29. Vincent, K.; Daly, M.; Scannell, C.; Leathes, B. What can Climate Services learn from theory and practice of co-production? Clim. Serv. 2018, 12, 48–58. [Google Scholar] [CrossRef]
  30. Barab, S. Design-based research. In The Cambridge Handbook of the Learning Sciences; Sawyer, R.K., Ed.; Cambridge University Press: Cambridge, UK, 2006; pp. 153–170. [Google Scholar] [CrossRef]
  31. Climate Prediction Center Fast Downloading of Grib. Available online: (accessed on 10 February 2020).
  32. Perl. Available online: (accessed on 10 February 2020).
  33. Curl. Available online: (accessed on 10 February 2020).
  34. Wgrib. Available online: (accessed on 10 February 2020).
  35. Climate Data Operators (CDO). Available online: (accessed on 10 February 2020).
  36. Druyan, L.M.; Fulakeza, M.; Lonergan, P.; Worrell, R. Regional model nesting within GFS daily forecasts over West Africa. Open Atmos. Sci. J. 2010, 4, 1–11. [Google Scholar] [CrossRef]
  37. Nyong, A.; Adesina, F.; Osman Elasha, B. The value of indigenous knowledge in climate change mitigation and adaptation strategies in the African Sahel. Mitig. Adapt. Strateg. Glob. Chang. 2007, 12, 787–797. [Google Scholar] [CrossRef]
  38. Mertz, O.; Mbow, C.; Reenberg, A.; Diouf, A. Farmers’ Perceptions of Climate Change and Agricultural Adaptation Strategies in Rural Sahel. Environ. Manag. 2009, 43, 804–816. [Google Scholar] [CrossRef]
  39. Fan, Y.; van den Dool, H. Bias Correction and Forecast Skill of NCEP GFS Ensemble Week-1 and Week-2 Precipitation, 2-m Surface Air Temperature, and Soil Moisture Forecasts. Weather Forecast. 2011, 26, 355–370. [Google Scholar] [CrossRef][Green Version]
  40. Fanglin, Y. Review of GFS Forecast Skills in 2017; Global Modeling and Data Assimilation Branch, Environmental Modeling Center, National Centers for Environmental Prediction: Court College Park, MD, USA, 2017. [Google Scholar]
  41. Novak, D.R.; Bailey, C.; Brill, K.F.; Burke, P.; Hogsett, W.A.; Rausch, R.; Schichtel, M. Precipitation and Temperature Forecast Performance at the Weather Prediction Center. Weather Forecast. 2014, 29, 489–504. [Google Scholar] [CrossRef][Green Version]
  42. Historical Performances of Global NWP Models. Available online: (accessed on 10 February 2020).
  43. Oyekale, A.S. Access to risk mitigating weather forecasts and changes in farming operations in East and West Africa: Evidence from a baseline survey. Sustainability 2015, 7, 14599–14617. [Google Scholar] [CrossRef][Green Version]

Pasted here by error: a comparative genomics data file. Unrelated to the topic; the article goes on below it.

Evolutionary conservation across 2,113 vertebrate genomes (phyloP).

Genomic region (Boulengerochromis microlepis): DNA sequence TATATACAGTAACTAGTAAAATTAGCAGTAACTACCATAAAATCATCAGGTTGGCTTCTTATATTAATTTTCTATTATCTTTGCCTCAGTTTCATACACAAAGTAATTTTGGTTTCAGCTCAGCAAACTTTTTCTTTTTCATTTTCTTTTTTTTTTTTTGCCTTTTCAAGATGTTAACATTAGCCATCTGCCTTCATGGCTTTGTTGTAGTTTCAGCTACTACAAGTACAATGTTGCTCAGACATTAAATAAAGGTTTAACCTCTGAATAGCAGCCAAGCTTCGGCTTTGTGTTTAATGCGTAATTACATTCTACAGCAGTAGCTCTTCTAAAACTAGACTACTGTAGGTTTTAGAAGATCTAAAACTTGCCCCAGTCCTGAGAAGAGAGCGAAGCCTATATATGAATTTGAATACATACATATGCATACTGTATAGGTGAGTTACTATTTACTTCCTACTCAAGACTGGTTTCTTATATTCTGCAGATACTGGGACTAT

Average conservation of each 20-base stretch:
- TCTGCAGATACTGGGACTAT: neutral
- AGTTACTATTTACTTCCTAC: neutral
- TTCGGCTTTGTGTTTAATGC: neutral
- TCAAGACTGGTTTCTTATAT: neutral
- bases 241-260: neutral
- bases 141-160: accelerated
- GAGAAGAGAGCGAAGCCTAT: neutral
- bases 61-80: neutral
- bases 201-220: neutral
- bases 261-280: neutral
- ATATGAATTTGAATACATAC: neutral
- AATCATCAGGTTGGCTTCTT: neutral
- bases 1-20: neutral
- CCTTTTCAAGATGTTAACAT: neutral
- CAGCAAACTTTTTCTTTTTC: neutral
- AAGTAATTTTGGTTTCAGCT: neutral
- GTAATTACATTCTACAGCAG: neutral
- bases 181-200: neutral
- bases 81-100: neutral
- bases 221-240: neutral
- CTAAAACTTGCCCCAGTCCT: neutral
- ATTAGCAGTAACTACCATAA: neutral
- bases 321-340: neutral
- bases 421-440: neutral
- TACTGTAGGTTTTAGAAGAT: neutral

44. Tarhule, A.; Lamb, P.J. Climate research and seasonal forecasting for West Africans: Perceptions, dissemination, and use? Bull. Am. Meteorol. Soc. 2003, 84, 1741–1759. [Google Scholar] [CrossRef]
  45. Wall, T.U.; Meadow, A.M.; Horganic, A. Developing evaluation indicators to improve the process of coproducing usable climate science. Weather Clim. Soc. 2017, 9, 95–107. [Google Scholar] [CrossRef][Green Version]
Figure 1. Niger and the eight municipalities served.
Figure 1. Niger and the eight municipalities served.
Sustainability 12 03246 g001
Figure 2. Difference between dekadal forecast and observed rainfall amount per municipality during 2019. season; negative values mean that forecasts underestimated the observed data. Abbreviations: d—dekad, m—month, O. Guéladio—Ouro Guéladio.
Figure 2. Difference between dekadal forecast and observed rainfall amount per municipality during 2019. season; negative values mean that forecasts underestimated the observed data. Abbreviations: d—dekad, m—month, O. Guéladio—Ouro Guéladio.
Sustainability 12 03246 g002
Figure 3. Dispersion plot of forecast vs. observed dekadal values grouped by user rating (very weak, weak, medium, high, and very high) with trends and correlation.
Figure 3. Dispersion plot of forecast vs. observed dekadal values grouped by user rating (very weak, weak, medium, high, and very high) with trends and correlation.
Sustainability 12 03246 g003
Figure 4. Histogram of the difference in performance between using the fixed categories or quantile–quantile classification. The x-axis values are the number of classes of difference (0 = same class; n = n categories of difference).
Figure 4. Histogram of the difference in performance between using the fixed categories or quantile–quantile classification. The x-axis values are the number of classes of difference (0 = same class; n = n categories of difference).
Sustainability 12 03246 g004